One Year. One Physical Therapist in Trujillo, Peru.

Combining passions of global public health with travel and cultural immersion... With the help of the Catholic Medical Mission Board, I was afforded the opportunity to live outside of Trujillo, Peru for one year's time (2010-2011). Check out old posts about my experiences as a PT working in hospitals, a school, an outpatient clinic, doing research/community based rehabilitation, and a little teaching too. And my experiences with an entire calendar year of holidays, cultural customs and new culinary experiences!

I make it back about once a year with university students/CMMB projects, so I will periodically provide updates :)

Saturday, November 6, 2010

Feet, intestines and heart, oh my!

Since my first posting on the food here, I’ve had a number of different new culinary experiences to share. First of all,
Peruana Cosita Importante #7: When in doubt, always ask. (Especially when it comes to food). 

Every week, Monday-Friday, I have lunch with the nuns who live in the convent next to the clinic, who happen to have their own personal chef, Isabel. The typical menu includes some sort of chicken broth soup, and a rice dish with meat or vegetable atop. My first day in Peru, I lifted the soup ladle to find a large white bumpy mass with several stubs- yep, an entire intact chicken foot (a delicacy here). I’ve been able to dodge the bullet in regards to animal feet by selectively serving myself soup, but haven’t been quite as lucky in other areas. The other day I arrived at lunch late to find a plate with my name on it. I was starving and began eating without a thorough look-over. Mushroom stir-fry, I thought. But wow, I’d never quite had anything quite like it, and not necessarily in a good way. Mid-last-bite, one of the nuns walked in the room and asked me how I liked the chicken heart/intestines. Just another day in the life…

But, chicken internal organs aside, I’m really enjoying the food here. Here’s a small listing of some of the highlights:

-Anticuchos → cow heart, marinated and cooked on skewers- fantastic!
-Lomo saltado → beef marinated and served with onions, peppers and rice on a bed of French fries. (see picture)

-Las Frutas → I never realized how much fruit I was missing in my life! Peru boasts a number of unique, colorful fruits. “Tuna” is one of my favorites- spiny on the outside, red and soft in the inside, a cross between the flavor of a pomegranate and raspberry.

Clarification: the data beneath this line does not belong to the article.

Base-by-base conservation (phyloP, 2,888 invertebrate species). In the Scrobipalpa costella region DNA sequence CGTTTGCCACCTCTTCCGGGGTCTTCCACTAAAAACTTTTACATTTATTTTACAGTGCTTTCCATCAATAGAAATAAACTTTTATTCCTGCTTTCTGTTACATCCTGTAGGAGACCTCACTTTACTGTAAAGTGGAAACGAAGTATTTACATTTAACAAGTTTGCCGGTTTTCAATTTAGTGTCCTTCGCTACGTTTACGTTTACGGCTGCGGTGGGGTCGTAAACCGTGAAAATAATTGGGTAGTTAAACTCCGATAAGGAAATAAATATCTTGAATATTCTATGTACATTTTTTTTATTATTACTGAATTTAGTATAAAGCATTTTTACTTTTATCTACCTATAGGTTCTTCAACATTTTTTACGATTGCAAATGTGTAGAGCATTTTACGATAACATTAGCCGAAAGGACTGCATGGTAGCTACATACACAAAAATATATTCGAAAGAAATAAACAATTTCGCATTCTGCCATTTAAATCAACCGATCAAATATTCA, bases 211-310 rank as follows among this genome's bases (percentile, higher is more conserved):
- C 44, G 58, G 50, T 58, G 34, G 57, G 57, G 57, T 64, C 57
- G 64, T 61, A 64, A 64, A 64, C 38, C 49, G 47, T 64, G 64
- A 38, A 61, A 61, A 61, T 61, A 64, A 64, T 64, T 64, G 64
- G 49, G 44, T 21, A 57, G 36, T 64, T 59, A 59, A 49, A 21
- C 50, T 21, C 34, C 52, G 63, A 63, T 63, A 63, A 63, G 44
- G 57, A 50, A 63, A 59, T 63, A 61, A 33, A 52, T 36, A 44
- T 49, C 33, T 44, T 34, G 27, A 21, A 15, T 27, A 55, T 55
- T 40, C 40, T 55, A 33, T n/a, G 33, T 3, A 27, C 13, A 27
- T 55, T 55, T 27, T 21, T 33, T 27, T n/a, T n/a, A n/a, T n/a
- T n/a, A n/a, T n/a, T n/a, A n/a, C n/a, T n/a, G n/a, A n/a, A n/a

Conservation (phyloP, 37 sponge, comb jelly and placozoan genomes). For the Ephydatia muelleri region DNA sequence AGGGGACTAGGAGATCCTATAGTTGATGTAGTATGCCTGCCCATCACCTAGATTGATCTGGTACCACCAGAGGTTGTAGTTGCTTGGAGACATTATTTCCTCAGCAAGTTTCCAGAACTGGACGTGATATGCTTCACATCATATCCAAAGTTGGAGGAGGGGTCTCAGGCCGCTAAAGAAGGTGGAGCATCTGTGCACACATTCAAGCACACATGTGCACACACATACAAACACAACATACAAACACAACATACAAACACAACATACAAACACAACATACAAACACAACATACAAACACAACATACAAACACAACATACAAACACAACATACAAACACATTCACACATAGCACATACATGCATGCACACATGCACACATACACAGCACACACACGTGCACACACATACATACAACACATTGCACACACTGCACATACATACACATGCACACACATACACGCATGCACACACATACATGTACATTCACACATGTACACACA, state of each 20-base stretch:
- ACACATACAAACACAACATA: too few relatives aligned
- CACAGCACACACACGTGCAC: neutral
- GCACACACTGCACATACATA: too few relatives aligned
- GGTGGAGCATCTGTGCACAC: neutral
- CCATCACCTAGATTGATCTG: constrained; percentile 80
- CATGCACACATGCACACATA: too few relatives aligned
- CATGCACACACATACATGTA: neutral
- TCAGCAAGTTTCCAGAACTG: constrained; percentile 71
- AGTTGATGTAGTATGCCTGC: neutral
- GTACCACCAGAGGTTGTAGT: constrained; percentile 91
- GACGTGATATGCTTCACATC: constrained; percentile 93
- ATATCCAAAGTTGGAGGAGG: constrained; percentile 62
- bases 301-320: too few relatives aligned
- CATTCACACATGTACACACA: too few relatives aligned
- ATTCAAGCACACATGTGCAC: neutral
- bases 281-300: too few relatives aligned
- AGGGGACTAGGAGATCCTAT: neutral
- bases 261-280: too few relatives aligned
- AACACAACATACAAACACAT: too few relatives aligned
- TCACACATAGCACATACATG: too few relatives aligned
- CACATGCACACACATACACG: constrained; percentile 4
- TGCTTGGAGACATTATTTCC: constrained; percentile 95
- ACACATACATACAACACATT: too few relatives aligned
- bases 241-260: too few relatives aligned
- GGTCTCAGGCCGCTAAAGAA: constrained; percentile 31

-Arroz con leche → Classic dessert of rice, milk, cinnamon, vanilla.
-Cerveza con gaseosa → beer mixed with Coke, sometimes Inca Cola… interesting combination!
-Pescado → This area of Peru is known for it’s fish, and I’ve tried a number of different types of white fish- all fantastic. Below, the “pescado frito” dish that a friend ordered.

My family’s been teaching me how to make some of the local cuisine/beverages:

-Chicho Morado → a delicious purple drink made from maize morado (purple corn) and flavored with cinnamon, lime and pineapple.

-Croquettes de Atún → mixture of tuna fish, onions, tomatoes, egg, flour and spices, served fried.
-Tortillas → Nothing like the Mexican version! We made them with a mixture of broccoli, spices (the Aji here is amazing), shredded chicken, potatoes, butter, milk, and egg, also served fried.
-Mazamorra Morada → a thick jelly-consistency dessert also made from maize morado and mixed with various fruits.
-Marciano → a cross between ice cream and shaved ice, this simple dessert involves mixing mashed fruit such as the lúcuma with milk and sugar and letting it sit in the freezer.

Of course, I’ve also dazzled them with my cooking skills. (HA. HA.) My family’s requested a random assortment of “American food” dishes. So far I’ve introduced them to…

-Lasagna and garlic bread
-Banana Bread
-Macaroni and Cheese
-Peanut butter
-Cous cous
-Oatmeal chocolate chip cookies

Whenever La Gringa cooks, it somehow turns into a small family reunion. Word travels fast here, especially when all of the extended family live within a two block radius! I’ve begin to double and triple recipes in anticipation ☺

Food is also a common gift brought to the PT clinic. My favorite surprise was a plastic bag full of choclo, ready to eat, from one patient. Choclo is a large type of white corn here that is absolutely amazing (I’m already plotting ways to get mass amounts past customs when I leave.)

But, I think that my favorite aspect of the food here is more of how it’s a centerpiece of family and culture. Every day families come home for a large two-hour (or so) lunch together. Lunch is the biggest meal of the day quantity-wise, as it’s common to skip dinner or have a light “sena” of bread and tea. And no frantic rushing out the door, or scarfing down a sandwich while doing paperwork at lunch - it’s very relaxing. I think we could all use a little more time mid-day to slow down. Think a siesta lunchtime will ever catch on in the US?

1 comment:

  1. Amber!!!

    i LOVE reading about all of these amazing adventures you have been having and ESP loved this one! you are such a great sport with all of this new food and i would have FREAKED when i found what i had just eaten...

    i remember when we were traveling france ash and i ate at some african place and it was SO GROSS and weird and we had no clue what we were eating so we went to mcdonalds!

    miss you girl and hope you continue to have a BLAST!